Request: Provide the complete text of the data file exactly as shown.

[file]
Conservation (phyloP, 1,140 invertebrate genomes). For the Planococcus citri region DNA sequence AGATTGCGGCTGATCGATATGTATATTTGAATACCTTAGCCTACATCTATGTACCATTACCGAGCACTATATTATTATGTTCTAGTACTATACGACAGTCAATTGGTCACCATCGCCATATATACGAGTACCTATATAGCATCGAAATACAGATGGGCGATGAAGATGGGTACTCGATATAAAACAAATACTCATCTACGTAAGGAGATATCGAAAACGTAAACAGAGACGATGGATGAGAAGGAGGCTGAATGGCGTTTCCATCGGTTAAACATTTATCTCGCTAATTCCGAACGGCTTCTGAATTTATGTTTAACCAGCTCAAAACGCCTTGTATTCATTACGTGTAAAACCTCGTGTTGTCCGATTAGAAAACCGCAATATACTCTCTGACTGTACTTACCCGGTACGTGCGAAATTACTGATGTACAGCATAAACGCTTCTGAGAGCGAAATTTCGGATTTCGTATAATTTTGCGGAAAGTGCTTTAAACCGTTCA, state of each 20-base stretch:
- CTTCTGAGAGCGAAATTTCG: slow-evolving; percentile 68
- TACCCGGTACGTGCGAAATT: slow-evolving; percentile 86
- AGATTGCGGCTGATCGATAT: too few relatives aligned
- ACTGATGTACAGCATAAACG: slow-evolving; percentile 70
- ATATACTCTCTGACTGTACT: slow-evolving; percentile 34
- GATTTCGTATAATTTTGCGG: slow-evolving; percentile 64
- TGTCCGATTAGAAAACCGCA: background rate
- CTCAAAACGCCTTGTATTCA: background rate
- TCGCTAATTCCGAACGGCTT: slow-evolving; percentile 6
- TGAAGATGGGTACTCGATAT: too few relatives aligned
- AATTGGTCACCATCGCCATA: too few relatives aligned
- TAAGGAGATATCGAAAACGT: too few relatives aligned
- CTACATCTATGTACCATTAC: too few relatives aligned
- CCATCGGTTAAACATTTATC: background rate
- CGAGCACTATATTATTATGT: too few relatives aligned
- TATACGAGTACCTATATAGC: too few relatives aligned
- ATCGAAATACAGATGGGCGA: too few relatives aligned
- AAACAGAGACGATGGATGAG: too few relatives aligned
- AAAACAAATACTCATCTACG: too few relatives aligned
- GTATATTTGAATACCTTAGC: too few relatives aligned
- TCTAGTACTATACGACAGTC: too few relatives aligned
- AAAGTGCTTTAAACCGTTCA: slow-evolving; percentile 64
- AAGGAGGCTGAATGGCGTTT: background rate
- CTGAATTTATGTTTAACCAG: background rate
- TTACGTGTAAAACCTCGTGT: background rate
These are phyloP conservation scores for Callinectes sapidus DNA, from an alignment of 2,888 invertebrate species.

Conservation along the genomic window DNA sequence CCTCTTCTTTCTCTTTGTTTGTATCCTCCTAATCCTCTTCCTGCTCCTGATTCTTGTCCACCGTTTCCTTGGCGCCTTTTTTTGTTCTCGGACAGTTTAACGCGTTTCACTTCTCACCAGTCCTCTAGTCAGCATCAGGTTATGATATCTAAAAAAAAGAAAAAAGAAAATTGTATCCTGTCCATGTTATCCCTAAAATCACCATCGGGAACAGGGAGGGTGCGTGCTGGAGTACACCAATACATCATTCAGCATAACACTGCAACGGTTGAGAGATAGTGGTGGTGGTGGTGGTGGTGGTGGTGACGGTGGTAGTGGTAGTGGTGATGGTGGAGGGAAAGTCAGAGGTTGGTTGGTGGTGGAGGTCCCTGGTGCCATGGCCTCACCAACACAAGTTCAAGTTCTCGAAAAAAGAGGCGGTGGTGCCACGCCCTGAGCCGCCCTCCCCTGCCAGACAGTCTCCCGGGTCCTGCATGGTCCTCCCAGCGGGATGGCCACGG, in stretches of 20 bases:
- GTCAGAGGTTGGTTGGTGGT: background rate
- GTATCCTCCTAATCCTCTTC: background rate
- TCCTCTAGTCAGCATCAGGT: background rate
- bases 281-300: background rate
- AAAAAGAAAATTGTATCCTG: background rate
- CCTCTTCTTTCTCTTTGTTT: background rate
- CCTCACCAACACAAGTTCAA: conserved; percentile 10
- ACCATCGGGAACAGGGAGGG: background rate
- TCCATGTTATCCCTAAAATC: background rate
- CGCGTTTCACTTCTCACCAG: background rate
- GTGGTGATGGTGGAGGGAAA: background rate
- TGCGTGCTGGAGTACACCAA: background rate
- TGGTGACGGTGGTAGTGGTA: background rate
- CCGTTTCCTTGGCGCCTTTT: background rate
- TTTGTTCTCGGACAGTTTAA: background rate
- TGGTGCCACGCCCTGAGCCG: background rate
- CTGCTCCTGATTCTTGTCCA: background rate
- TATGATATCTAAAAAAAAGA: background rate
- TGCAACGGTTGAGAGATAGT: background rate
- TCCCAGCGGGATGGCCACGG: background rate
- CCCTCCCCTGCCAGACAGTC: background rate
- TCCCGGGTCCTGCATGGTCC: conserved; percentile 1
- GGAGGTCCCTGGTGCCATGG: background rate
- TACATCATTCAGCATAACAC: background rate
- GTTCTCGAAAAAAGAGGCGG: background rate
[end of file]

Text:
Conservation (phyloP, 1,140 invertebrate genomes). For the Planococcus citri region DNA sequence AGATTGCGGCTGATCGATATGTATATTTGAATACCTTAGCCTACATCTATGTACCATTACCGAGCACTATATTATTATGTTCTAGTACTATACGACAGTCAATTGGTCACCATCGCCATATATACGAGTACCTATATAGCATCGAAATACAGATGGGCGATGAAGATGGGTACTCGATATAAAACAAATACTCATCTACGTAAGGAGATATCGAAAACGTAAACAGAGACGATGGATGAGAAGGAGGCTGAATGGCGTTTCCATCGGTTAAACATTTATCTCGCTAATTCCGAACGGCTTCTGAATTTATGTTTAACCAGCTCAAAACGCCTTGTATTCATTACGTGTAAAACCTCGTGTTGTCCGATTAGAAAACCGCAATATACTCTCTGACTGTACTTACCCGGTACGTGCGAAATTACTGATGTACAGCATAAACGCTTCTGAGAGCGAAATTTCGGATTTCGTATAATTTTGCGGAAAGTGCTTTAAACCGTTCA, state of each 20-base stretch:
- CTTCTGAGAGCGAAATTTCG: slow-evolving; percentile 68
- TACCCGGTACGTGCGAAATT: slow-evolving; percentile 86
- AGATTGCGGCTGATCGATAT: too few relatives aligned
- ACTGATGTACAGCATAAACG: slow-evolving; percentile 70
- ATATACTCTCTGACTGTACT: slow-evolving; percentile 34
- GATTTCGTATAATTTTGCGG: slow-evolving; percentile 64
- TGTCCGATTAGAAAACCGCA: background rate
- CTCAAAACGCCTTGTATTCA: background rate
- TCGCTAATTCCGAACGGCTT: slow-evolving; percentile 6
- TGAAGATGGGTACTCGATAT: too few relatives aligned
- AATTGGTCACCATCGCCATA: too few relatives aligned
- TAAGGAGATATCGAAAACGT: too few relatives aligned
- CTACATCTATGTACCATTAC: too few relatives aligned
- CCATCGGTTAAACATTTATC: background rate
- CGAGCACTATATTATTATGT: too few relatives aligned
- TATACGAGTACCTATATAGC: too few relatives aligned
- ATCGAAATACAGATGGGCGA: too few relatives aligned
- AAACAGAGACGATGGATGAG: too few relatives aligned
- AAAACAAATACTCATCTACG: too few relatives aligned
- GTATATTTGAATACCTTAGC: too few relatives aligned
- TCTAGTACTATACGACAGTC: too few relatives aligned
- AAAGTGCTTTAAACCGTTCA: slow-evolving; percentile 64
- AAGGAGGCTGAATGGCGTTT: background rate
- CTGAATTTATGTTTAACCAG: background rate
- TTACGTGTAAAACCTCGTGT: background rate
These are phyloP conservation scores for Callinectes sapidus DNA, from an alignment of 2,888 invertebrate species.

Conservation along the genomic window DNA sequence CCTCTTCTTTCTCTTTGTTTGTATCCTCCTAATCCTCTTCCTGCTCCTGATTCTTGTCCACCGTTTCCTTGGCGCCTTTTTTTGTTCTCGGACAGTTTAACGCGTTTCACTTCTCACCAGTCCTCTAGTCAGCATCAGGTTATGATATCTAAAAAAAAGAAAAAAGAAAATTGTATCCTGTCCATGTTATCCCTAAAATCACCATCGGGAACAGGGAGGGTGCGTGCTGGAGTACACCAATACATCATTCAGCATAACACTGCAACGGTTGAGAGATAGTGGTGGTGGTGGTGGTGGTGGTGGTGACGGTGGTAGTGGTAGTGGTGATGGTGGAGGGAAAGTCAGAGGTTGGTTGGTGGTGGAGGTCCCTGGTGCCATGGCCTCACCAACACAAGTTCAAGTTCTCGAAAAAAGAGGCGGTGGTGCCACGCCCTGAGCCGCCCTCCCCTGCCAGACAGTCTCCCGGGTCCTGCATGGTCCTCCCAGCGGGATGGCCACGG, in stretches of 20 bases:
- GTCAGAGGTTGGTTGGTGGT: background rate
- GTATCCTCCTAATCCTCTTC: background rate
- TCCTCTAGTCAGCATCAGGT: background rate
- bases 281-300: background rate
- AAAAAGAAAATTGTATCCTG: background rate
- CCTCTTCTTTCTCTTTGTTT: background rate
- CCTCACCAACACAAGTTCAA: conserved; percentile 10
- ACCATCGGGAACAGGGAGGG: background rate
- TCCATGTTATCCCTAAAATC: background rate
- CGCGTTTCACTTCTCACCAG: background rate
- GTGGTGATGGTGGAGGGAAA: background rate
- TGCGTGCTGGAGTACACCAA: background rate
- TGGTGACGGTGGTAGTGGTA: background rate
- CCGTTTCCTTGGCGCCTTTT: background rate
- TTTGTTCTCGGACAGTTTAA: background rate
- TGGTGCCACGCCCTGAGCCG: background rate
- CTGCTCCTGATTCTTGTCCA: background rate
- TATGATATCTAAAAAAAAGA: background rate
- TGCAACGGTTGAGAGATAGT: background rate
- TCCCAGCGGGATGGCCACGG: background rate
- CCCTCCCCTGCCAGACAGTC: background rate
- TCCCGGGTCCTGCATGGTCC: conserved; percentile 1
- GGAGGTCCCTGGTGCCATGG: background rate
- TACATCATTCAGCATAACAC: background rate
- GTTCTCGAAAAAAGAGGCGG: background rate